The peaceful sounds of summer. Birds singing to welcome the rising sun. The chirping of crickets in a meadow. Waves lapping at the shoreline of a lake.
And depending on where you live in the United States, the chainsaw-like songs of cicadas.
Cicadas, specifically species of periodic cicadas, are thought to be the world’s loudest insects. While it may be open to debate as to which species is the champion of chatter, Brevisana brevis (an African cicada) has been recorded at 107 decibels. For comparison, a chainsaw buzzes away at 110.
Female cicadas can make noise by flicking their wings – producing a clicking sound that’s similar to when you flick on a light switch.
But when it comes to the ear-splitting ruckus these insects are best known for, it’s all about the boys.
Male cicadas have a special ribbed membrane (called a tymbal) that they can quickly vibrate using strong muscles. Popping the membrane in and out of shape produces a sound similar to the way you might use a dog training clicker. The insect’s air-filled abdomen works to amplify their buzzing.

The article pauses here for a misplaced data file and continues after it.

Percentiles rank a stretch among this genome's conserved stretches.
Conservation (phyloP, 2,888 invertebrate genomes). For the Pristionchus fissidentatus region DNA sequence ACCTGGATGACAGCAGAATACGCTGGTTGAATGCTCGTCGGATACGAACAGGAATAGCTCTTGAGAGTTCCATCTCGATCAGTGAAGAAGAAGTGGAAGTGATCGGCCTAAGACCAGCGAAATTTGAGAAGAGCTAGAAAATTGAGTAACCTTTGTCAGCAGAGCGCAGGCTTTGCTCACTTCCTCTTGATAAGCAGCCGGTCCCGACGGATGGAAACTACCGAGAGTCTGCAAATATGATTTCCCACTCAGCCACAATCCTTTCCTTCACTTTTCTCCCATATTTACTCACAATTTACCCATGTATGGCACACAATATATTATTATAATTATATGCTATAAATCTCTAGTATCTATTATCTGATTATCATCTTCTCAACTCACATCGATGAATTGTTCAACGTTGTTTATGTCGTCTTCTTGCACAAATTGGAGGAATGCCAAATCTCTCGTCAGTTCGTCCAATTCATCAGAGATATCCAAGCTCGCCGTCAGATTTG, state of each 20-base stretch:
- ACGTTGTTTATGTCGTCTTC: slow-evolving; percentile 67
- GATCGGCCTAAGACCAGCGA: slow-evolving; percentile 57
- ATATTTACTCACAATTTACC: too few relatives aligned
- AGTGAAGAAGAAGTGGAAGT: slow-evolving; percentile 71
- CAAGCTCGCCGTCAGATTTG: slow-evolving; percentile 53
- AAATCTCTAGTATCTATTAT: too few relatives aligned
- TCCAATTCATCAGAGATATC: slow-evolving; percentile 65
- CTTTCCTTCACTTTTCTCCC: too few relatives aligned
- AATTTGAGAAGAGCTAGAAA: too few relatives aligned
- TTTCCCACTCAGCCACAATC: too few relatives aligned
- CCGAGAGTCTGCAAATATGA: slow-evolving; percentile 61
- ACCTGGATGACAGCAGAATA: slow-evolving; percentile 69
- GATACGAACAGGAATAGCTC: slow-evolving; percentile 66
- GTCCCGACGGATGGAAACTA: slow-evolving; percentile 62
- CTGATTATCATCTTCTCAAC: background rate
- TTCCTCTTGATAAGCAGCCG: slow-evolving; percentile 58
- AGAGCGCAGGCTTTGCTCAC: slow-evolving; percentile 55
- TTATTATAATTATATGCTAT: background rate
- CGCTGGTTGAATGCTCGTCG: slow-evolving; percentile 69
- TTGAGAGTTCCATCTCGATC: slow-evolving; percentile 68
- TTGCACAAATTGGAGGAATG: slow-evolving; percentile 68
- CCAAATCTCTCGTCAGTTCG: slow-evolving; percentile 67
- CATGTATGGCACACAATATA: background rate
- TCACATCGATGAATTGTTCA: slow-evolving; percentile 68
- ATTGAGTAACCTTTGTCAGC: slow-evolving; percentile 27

Male cicadas use their blaring sounds to communicate with other cicadas. Their songs are used as alarm calls, territorial calls, or ballads to woo the ladies.
But as you might guess, it would hardly be worth making so much noise if your fellow cicadas couldn’t hear you. It turns out that both male and female cicadas have hearing organs called tympana.
Luckily, it’s “safety first” in regard to their hearing. Just before launching into a skull-splitting serenade, male cicadas contract a small muscle that secures a flap over their otherwise exposed eardrums.